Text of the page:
Q: As an author, how would you ideally like for your books to be shared in libraries and library programs?

Pat Mora: I write for all children so like any author, I long to see my books shared with all children and rely on families, librarians and teachers to connect my books with young readers. Of course, since I’m of Mexican background and bilingual, I hope that adults will share those realities when relevant. It’s an immense private pleasure when I read a word in Spanish to a group, and a Spanish-speaking child gives me a special smile. We all like to see ourselves and our lives in books. In addition to sharing Mexican culture, I also enjoy sharing my love of family time, the natural world, and poetry.

Librarians have tremendous power: power to coach families unfamiliar or intimidated by libraries and schools, and to help such families become literacy advocates. This is a major interest of mine, librarians as literacy coaches. Also, librarians order and promote books. You select what children will view as exciting and valuable. Buying diverse books is important but not enough. By sharing and celebrating good diverse books, librarians help prepare our children to participate in our diverse country. As I said to a wonderful group of South Carolina librarians last April, all librarians have old favorites (for story time, etc.). My hope is that our hard-working and under-praised librarians are becoming excited about new favorites.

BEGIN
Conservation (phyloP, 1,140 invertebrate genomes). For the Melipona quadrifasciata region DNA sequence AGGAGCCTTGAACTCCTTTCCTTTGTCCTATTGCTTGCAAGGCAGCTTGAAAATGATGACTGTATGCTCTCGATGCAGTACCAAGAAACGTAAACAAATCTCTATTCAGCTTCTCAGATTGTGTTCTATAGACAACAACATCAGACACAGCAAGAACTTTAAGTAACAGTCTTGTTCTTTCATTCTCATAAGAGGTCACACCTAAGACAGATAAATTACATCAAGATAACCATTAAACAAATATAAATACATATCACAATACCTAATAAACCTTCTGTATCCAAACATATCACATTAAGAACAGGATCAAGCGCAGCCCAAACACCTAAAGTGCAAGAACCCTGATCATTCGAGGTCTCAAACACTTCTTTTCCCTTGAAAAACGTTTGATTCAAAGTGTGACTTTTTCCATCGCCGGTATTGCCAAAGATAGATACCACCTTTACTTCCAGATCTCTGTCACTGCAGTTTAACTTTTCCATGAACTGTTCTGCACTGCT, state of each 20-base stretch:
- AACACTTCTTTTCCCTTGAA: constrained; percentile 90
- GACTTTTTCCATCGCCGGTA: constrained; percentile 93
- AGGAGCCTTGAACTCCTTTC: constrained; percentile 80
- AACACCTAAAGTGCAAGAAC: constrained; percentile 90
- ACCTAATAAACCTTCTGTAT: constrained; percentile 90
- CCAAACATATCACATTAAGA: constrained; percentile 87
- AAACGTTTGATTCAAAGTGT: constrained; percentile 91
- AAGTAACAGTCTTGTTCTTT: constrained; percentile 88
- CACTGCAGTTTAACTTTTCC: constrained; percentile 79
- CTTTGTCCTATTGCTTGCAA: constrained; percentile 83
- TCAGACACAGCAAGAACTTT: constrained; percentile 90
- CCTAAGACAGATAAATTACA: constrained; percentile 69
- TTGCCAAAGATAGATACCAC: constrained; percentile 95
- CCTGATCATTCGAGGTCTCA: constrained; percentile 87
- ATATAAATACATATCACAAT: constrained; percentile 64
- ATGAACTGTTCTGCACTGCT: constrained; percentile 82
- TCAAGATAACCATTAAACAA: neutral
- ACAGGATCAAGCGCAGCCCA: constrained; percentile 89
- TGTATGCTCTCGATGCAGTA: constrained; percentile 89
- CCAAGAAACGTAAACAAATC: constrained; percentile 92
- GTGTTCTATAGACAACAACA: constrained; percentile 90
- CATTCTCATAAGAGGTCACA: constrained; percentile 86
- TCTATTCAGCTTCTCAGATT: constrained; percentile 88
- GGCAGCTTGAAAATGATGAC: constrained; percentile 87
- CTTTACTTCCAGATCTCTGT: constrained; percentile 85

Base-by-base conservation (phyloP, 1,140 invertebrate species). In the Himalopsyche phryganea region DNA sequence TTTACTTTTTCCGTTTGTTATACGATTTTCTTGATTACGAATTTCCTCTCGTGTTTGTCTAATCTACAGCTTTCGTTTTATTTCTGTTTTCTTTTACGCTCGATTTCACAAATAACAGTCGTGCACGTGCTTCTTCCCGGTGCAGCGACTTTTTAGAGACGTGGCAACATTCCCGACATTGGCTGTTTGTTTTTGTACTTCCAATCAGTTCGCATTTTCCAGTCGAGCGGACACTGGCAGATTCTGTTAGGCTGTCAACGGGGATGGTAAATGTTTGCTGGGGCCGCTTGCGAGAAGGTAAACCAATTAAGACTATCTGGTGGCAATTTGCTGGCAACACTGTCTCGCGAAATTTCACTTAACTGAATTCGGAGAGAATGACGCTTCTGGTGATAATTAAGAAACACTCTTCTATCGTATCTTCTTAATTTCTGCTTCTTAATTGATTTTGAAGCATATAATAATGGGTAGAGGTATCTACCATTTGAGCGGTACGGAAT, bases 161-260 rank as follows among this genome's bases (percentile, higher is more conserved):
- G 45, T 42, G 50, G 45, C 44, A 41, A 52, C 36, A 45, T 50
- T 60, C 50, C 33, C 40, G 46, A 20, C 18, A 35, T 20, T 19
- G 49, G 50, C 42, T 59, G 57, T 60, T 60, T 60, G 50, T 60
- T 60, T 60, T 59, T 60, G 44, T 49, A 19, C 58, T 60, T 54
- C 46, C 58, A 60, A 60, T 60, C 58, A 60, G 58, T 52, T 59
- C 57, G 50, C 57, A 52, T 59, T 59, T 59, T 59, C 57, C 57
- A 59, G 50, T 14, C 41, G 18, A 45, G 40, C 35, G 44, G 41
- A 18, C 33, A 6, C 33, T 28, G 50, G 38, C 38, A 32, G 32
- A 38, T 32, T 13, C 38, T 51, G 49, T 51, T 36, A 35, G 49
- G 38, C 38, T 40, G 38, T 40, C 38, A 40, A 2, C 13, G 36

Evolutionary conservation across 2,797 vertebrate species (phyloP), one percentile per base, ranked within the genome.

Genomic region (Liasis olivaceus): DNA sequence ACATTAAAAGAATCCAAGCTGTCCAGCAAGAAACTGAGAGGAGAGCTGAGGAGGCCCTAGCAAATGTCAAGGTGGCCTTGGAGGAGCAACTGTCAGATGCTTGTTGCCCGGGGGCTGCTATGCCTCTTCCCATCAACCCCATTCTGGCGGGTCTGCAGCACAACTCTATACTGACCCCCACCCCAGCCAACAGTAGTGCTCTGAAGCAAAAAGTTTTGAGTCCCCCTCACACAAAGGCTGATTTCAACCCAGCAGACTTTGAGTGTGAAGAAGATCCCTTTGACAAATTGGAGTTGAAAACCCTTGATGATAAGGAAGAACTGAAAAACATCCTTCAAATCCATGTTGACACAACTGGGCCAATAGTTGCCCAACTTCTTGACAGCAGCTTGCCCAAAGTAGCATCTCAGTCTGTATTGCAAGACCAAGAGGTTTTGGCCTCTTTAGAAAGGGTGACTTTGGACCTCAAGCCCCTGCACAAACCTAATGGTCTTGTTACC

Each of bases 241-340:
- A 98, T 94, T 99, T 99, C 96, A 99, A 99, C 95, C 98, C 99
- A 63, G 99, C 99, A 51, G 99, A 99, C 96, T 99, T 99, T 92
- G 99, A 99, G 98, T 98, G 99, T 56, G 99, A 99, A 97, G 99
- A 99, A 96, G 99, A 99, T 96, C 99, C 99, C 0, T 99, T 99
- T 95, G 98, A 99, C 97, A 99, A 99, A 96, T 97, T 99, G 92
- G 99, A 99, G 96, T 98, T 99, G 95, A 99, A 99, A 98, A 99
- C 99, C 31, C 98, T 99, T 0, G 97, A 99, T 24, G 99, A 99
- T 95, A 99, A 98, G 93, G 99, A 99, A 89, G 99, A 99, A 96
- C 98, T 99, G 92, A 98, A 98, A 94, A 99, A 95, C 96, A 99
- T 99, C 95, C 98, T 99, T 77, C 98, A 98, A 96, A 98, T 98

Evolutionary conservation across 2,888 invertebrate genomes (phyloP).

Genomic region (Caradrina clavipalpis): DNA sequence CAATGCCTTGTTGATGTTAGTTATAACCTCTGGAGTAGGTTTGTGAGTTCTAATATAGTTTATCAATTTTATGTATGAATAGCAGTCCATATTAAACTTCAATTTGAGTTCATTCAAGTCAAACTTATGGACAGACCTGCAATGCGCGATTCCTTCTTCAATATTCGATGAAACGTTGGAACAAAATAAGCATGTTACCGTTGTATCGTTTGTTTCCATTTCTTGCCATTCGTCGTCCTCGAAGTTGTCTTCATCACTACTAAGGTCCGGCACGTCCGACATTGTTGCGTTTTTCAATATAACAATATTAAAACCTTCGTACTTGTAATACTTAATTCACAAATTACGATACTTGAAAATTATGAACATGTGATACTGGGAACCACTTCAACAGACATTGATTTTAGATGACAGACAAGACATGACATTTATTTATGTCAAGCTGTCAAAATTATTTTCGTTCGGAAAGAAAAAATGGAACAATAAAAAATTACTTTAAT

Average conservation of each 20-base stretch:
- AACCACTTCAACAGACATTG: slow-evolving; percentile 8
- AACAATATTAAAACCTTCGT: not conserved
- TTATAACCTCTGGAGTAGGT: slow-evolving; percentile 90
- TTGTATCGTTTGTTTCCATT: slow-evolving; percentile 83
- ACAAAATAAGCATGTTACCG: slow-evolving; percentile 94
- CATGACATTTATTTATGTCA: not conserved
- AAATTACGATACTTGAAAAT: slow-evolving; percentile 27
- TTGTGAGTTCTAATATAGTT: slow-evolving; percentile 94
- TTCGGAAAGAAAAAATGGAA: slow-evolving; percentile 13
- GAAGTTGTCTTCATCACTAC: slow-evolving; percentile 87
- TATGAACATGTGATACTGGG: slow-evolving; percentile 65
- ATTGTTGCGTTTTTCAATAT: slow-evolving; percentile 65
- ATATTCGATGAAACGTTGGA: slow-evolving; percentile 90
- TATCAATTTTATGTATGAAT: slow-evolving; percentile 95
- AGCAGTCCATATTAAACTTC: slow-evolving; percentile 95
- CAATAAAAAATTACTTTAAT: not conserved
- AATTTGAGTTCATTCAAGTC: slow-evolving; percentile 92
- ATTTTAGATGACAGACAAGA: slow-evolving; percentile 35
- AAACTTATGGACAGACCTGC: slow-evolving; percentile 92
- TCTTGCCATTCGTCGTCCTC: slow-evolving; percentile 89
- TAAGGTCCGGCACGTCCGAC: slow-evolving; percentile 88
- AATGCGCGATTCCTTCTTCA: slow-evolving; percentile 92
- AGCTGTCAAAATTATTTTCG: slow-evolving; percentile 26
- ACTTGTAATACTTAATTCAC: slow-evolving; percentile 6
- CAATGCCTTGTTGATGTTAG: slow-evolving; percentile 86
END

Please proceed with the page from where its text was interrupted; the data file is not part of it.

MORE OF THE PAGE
Q: What guidance or advice would you give to librarians who are hesitant to share books that are not completely in English because they don’t feel confident reading them aloud?

Pat Mora: Fabulous question! Spanish is the second most spoken language across our country; there are many others, of course. If we are committed to exciting all our children about bookjoy, we need to meet them where they are, as the saying goes. This is a basic rule for effectively connecting with any audience. Just as we want our children to have the courage to say and read words in a language that may not be their home language (English), we can model that bravery by saying or reading words in the home languages of our students—Chinese, Korean, etc.